TiVo said the average person spends 28 minutes daily searching for video content, based on online survey of 8,500 pay-TV and over-the-top video respondents.

“Viewers, content owners, new streaming services and devices have created a feedback loop where both supply and demand have grown exponentially,” wrote Jocelin Lee, senior manager, strategic research & market insights, and co-author of the report.

While 87% of U.S. respondents said they subscribe to pay-TV, 64% also pay for streaming video, including 44% using a streaming media device.

Not surprisingly, Netflix dominates among SVOD services with 82% penetration in the U.S., followed by Amazon Prime Video at 47% and Hulu at 32%.

Netflix’s highest regional penetrations include Mexico and Brazil at 91%, respectively. By comparison, Netflix has 65% penetration in France.

Among streaming devices, Roku (29%) enjoys a slight lead over Google Chromecast (21%), followed by Apple TV at 18% market penetration. Google Chromecast enjoys superiority in Columbia, Brazil, Mexico and France – all countries Roku is not sold.

Amazon Fire TV Stick ranks No. 1 in the U.K. and Germany – two strong Amazon ecommerce markets.

Roku Introduces New OTT Ad Measurement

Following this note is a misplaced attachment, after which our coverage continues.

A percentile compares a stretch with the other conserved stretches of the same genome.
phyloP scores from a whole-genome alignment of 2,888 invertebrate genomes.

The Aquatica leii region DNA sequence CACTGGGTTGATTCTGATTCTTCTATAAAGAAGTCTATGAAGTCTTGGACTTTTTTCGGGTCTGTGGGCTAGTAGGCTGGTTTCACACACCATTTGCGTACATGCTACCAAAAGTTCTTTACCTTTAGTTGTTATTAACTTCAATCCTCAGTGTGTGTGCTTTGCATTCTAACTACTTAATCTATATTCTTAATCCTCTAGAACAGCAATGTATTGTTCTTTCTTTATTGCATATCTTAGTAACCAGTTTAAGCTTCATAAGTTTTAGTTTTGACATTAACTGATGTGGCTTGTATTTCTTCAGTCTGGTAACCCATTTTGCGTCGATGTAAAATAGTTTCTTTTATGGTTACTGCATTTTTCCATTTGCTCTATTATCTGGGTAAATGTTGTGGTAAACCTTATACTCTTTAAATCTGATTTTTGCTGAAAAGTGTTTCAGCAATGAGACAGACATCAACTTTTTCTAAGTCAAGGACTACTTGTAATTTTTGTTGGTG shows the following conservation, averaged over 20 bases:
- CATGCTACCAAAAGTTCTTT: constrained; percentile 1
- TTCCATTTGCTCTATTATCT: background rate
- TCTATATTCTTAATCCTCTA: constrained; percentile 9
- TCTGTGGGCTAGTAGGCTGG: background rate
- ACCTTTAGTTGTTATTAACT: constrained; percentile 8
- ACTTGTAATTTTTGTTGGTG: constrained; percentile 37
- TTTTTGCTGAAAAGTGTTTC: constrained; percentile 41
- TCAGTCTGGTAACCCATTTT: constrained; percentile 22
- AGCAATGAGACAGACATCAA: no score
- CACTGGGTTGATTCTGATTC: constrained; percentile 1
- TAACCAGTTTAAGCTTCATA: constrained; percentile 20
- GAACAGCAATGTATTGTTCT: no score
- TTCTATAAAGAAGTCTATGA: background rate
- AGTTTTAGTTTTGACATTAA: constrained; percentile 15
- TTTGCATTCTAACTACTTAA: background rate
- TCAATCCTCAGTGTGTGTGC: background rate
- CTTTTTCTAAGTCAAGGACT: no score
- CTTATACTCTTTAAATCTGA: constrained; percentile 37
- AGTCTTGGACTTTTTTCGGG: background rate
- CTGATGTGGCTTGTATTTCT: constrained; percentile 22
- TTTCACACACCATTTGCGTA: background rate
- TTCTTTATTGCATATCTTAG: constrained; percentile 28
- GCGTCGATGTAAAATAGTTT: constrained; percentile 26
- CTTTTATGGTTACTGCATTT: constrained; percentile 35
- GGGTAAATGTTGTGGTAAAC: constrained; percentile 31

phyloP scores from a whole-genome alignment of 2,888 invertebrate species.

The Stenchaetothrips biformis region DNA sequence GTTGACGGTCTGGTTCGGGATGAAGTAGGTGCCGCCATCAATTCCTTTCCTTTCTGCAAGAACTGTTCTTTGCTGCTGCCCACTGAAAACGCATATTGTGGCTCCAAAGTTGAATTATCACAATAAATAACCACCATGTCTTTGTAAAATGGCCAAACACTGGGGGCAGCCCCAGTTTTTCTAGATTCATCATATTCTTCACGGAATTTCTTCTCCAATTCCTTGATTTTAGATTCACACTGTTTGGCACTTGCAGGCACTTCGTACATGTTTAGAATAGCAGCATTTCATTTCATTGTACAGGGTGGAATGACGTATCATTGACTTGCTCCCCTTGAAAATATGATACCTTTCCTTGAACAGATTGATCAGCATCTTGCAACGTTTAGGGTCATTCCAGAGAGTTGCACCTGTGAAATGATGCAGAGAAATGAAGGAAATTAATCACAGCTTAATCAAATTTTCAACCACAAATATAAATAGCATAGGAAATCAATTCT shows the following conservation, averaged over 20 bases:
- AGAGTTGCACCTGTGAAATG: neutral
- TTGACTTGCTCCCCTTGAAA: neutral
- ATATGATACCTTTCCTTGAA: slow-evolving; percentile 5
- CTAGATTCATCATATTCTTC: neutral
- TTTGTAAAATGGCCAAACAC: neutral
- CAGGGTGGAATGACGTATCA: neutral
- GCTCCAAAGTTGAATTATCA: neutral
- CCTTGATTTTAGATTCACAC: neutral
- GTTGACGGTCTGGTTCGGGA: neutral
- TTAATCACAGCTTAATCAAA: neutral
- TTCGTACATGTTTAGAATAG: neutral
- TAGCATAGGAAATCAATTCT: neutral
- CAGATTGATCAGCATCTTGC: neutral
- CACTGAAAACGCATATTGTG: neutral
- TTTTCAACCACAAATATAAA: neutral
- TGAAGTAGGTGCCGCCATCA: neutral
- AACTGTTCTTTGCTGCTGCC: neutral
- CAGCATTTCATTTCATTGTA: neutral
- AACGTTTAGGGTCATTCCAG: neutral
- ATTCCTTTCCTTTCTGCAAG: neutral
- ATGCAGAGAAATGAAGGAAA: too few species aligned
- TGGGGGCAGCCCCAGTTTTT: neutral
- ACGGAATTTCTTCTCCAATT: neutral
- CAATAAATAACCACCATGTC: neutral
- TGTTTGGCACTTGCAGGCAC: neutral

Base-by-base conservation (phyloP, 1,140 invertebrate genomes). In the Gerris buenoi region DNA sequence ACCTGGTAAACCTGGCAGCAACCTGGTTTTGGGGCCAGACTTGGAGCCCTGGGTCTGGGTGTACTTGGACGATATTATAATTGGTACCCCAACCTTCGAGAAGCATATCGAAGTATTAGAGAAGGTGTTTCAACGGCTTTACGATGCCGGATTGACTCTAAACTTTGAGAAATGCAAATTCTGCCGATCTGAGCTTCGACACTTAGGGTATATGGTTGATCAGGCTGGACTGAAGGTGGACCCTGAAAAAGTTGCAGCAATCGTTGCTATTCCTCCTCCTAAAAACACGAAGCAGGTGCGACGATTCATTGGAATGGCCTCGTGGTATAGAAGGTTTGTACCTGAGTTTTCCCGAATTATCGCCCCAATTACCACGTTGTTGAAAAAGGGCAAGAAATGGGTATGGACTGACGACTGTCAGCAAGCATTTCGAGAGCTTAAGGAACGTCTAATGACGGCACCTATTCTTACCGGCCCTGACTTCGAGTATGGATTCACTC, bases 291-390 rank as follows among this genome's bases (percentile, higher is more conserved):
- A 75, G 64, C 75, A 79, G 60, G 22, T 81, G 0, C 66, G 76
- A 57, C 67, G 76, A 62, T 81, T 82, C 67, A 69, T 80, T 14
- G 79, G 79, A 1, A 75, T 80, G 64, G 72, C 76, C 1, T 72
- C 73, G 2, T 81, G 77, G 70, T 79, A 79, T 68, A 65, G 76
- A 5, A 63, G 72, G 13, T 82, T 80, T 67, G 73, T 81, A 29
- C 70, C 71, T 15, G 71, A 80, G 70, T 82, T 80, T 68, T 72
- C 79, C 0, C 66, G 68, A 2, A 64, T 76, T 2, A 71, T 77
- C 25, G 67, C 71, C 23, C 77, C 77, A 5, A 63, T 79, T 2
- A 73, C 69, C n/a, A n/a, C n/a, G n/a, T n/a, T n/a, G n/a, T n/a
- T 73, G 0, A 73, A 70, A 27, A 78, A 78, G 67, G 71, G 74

Roku Jan. 17 announced a new service for over-the-top advertising measurement.

Ad Insights allows marketers to measure campaign reach and effectiveness across linear and OTT, and more accurately plan their OTT ad investments, according to Roku.

The insights are derived from Roku’s first party data as well as the linear and streaming viewership habits of millions of active accounts and billions of streaming hours, according to the company.

“With our rich first-party data, robust OS and relationships with our consumers we are in a unique position to continue to make meaningful advances in OTT measurement,” said Scott Rosenberg, GM of platform business at Roku. “Our investment in new measurement tools reflects our strong commitment to helping brands fully leverage the benefits of OTT advertising.”

The Roku Ad Insights Suite includes:

  • Reach Insights– Marketers can quantify unique campaign reach by demographic segments across linear TV, OTT, desktop and mobile.
  • Tune-In Insights– TV networks and content owners can measure the effectiveness of content promotions they run across linear TV, OTT, desktop and mobile.
  • Cord Cutter Insights– Marketers can target and measure campaigns delivered to Roku users who don’t have traditional pay TV subscriptions.
  • Survey Insights– Marketers can gather real-time feedback and demographic insights with short on-device surveys.

Previously, Roku announced it was the first OTT platform to integrate Nielsen Digital Ad Ratings (DAR) and offer audience guarantees based on age and gender, the company noted. In addition to Nielsen, Roku collaborates with leading research providers such as Experian, Kantar Millward Brown, Oracle Data Cloud, Placed and others to provide transparent third-party measurement.